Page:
This doesn't seem that much different than Microsoft or any given corporate linux vendor continuing to provide security updates, but not new features, to older but still supported versions of their OS. Why should mobile operating systems not be held to the same expectation?


A few things here. First, as a consumer I might hold them to that expectation, but that is not the same as the law holding them to it. Second, it's a bit backwards to use Microsoft as an example of not sunsetting old versions or having newer versions that are slower or don't work [as well] on older machines. Third, this is about locked down software environments by hardware manufacturers, a completely different situation from software manufacturers providing the freedom to run on lots of hardware.


This is just blither. They were right: Microsoft and corporate Linux provide security patches for older operating systems for quite a long time. Your obvious animosity for Microsoft has no bearing on that fact.


I think deliberate slowdown is one thing but slowdown due to new features is another. I am okay with the latter but not with the former.


But then you make a loophole - ah, yes we know we crippled all old phones but we found people wanted us to benchmark their system simultaneously with each user action. 90% of people asked wanted us to check their devices performance!


The updates were not "suggested". They were quite forced on you.


> or stop adding resource-intensive features or feature gate them or whatever

That's not what's at issue here though. The update was literally along the lines of "if (old phone) then { set_cpu_throttle_threshold(lower); }".

Now the intentions were good, even if paternalistic in that the newer features were more demanding on older devices and throttling in theory was supposed to provide a better user experience with the device under high demand--freezing for 5s instead of crashing and rebooting. But still it was literally a patch to make old devices run slower, which regardless of intention should not be allowed.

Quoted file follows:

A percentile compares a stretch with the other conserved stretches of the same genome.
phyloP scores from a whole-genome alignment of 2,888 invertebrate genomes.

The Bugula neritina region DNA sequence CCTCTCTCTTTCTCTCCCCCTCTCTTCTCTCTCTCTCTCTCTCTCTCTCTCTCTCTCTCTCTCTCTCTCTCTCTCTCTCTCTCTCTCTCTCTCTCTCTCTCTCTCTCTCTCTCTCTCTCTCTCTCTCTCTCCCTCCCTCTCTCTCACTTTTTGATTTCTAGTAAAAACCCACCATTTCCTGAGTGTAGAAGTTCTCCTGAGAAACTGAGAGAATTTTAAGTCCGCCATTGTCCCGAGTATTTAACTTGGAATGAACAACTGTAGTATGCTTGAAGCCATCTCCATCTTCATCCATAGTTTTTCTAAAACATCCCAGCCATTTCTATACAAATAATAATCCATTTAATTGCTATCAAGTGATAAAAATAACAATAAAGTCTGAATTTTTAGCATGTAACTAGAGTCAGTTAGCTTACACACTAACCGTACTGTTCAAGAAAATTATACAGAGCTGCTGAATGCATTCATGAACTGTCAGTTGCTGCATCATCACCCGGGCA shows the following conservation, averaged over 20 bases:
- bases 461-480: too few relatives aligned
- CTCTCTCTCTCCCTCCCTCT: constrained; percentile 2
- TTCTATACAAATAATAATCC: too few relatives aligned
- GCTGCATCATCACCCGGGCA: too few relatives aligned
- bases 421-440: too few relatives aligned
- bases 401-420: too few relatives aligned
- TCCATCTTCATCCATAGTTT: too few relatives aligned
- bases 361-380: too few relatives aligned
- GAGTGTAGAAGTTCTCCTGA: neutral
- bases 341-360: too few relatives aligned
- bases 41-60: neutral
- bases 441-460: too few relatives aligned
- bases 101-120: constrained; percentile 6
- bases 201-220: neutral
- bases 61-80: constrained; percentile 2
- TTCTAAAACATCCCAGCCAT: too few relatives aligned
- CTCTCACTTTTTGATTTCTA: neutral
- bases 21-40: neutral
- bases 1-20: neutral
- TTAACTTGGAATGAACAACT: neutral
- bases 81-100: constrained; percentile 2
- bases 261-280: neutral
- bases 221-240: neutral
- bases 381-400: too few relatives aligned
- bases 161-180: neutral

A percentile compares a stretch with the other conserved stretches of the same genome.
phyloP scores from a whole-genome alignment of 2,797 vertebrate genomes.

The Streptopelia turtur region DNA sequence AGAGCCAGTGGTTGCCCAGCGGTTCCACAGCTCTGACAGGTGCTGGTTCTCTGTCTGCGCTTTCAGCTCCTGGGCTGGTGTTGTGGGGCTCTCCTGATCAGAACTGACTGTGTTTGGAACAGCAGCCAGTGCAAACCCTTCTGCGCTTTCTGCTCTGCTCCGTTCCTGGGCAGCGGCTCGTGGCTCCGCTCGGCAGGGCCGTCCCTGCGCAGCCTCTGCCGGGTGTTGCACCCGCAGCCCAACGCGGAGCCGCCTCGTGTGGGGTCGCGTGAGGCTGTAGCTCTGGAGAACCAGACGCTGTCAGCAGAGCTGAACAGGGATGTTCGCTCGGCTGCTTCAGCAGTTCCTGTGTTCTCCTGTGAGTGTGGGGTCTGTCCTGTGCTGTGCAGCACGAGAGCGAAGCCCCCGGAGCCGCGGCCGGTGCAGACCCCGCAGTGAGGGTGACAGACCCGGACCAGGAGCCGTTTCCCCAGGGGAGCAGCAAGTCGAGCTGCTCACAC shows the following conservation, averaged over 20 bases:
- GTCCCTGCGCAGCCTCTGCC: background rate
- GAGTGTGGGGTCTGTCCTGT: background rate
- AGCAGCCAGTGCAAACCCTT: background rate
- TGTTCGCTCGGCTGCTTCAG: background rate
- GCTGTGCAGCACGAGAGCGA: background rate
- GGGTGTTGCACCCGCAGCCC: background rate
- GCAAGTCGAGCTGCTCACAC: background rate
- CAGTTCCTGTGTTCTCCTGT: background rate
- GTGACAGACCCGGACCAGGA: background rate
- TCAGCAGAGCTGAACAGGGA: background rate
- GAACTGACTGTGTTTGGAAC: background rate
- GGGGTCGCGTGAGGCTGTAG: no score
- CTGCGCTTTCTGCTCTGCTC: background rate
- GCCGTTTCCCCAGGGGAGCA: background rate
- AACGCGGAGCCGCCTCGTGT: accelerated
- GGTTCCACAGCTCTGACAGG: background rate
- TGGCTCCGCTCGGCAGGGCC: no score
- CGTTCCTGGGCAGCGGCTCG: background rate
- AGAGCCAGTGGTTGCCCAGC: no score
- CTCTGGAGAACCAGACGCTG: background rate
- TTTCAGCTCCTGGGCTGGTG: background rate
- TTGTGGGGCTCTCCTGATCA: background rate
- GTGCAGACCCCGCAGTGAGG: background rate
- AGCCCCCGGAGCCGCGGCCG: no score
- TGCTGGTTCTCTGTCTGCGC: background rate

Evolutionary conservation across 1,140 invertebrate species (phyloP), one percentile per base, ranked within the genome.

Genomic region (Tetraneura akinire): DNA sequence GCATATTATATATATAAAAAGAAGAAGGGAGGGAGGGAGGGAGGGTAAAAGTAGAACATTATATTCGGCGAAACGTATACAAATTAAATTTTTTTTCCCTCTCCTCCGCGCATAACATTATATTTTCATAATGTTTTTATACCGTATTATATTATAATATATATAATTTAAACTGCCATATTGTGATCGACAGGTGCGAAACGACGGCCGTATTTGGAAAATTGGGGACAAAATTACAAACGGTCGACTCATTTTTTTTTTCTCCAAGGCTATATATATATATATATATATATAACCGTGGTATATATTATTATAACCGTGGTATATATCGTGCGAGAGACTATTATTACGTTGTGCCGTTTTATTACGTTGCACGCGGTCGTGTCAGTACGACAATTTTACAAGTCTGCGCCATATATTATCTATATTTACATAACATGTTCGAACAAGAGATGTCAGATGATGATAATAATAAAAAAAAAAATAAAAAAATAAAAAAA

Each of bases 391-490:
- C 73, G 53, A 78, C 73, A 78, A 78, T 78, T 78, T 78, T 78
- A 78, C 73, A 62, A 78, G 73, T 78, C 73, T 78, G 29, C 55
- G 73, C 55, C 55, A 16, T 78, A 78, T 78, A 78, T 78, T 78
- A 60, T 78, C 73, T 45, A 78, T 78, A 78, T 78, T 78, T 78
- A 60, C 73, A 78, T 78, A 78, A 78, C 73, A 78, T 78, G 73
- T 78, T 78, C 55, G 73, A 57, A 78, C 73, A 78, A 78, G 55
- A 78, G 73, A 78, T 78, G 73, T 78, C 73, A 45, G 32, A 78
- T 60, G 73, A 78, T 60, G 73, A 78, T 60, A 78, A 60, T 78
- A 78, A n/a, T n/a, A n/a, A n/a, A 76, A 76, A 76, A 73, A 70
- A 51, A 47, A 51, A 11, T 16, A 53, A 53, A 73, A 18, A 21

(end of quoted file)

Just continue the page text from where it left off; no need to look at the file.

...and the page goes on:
> But still it was literally a patch to make old devices run slower, which regardless of intention should not be allowed.

Newer iOS updates allow you to disable the CPU throttle. It turns out that "high demand" scenarios that cause the phone to crash can be triggered by mundane actions like taking photos.

If you disallow throttling by law, old devices will just crash all the time.


>It turns out that "high demand" scenarios that cause the phone to crash can be triggered by mundane actions like taking photos. If you disallow throttling by law, old devices will just crash all the time.

This was what Apple apologists said when this issue first came to light, but hasn't Apple already shot its own excuse in the foot? iOS 11.3/12.0 came out, removing the throttles, and I haven't seen anything about a rash of phones all constantly shutting off now.


How do you mean? The throttling* is still entirely there, you just now have an option to say specifically in the detected battery fault cases "please just have my phone turn off or crash rather than having it continue to function (but slower)".

AFAICT, this switch won't affect throttling in other cases, such as near/sub-freezing temperatures.

* this is a pretty complex issue; "throttling" isn't even a great term once you actually start to understand how the power management works


Because allegedly those updates ALSO fixed the underlying software performance issues so the hardware wasn't taxed so hard.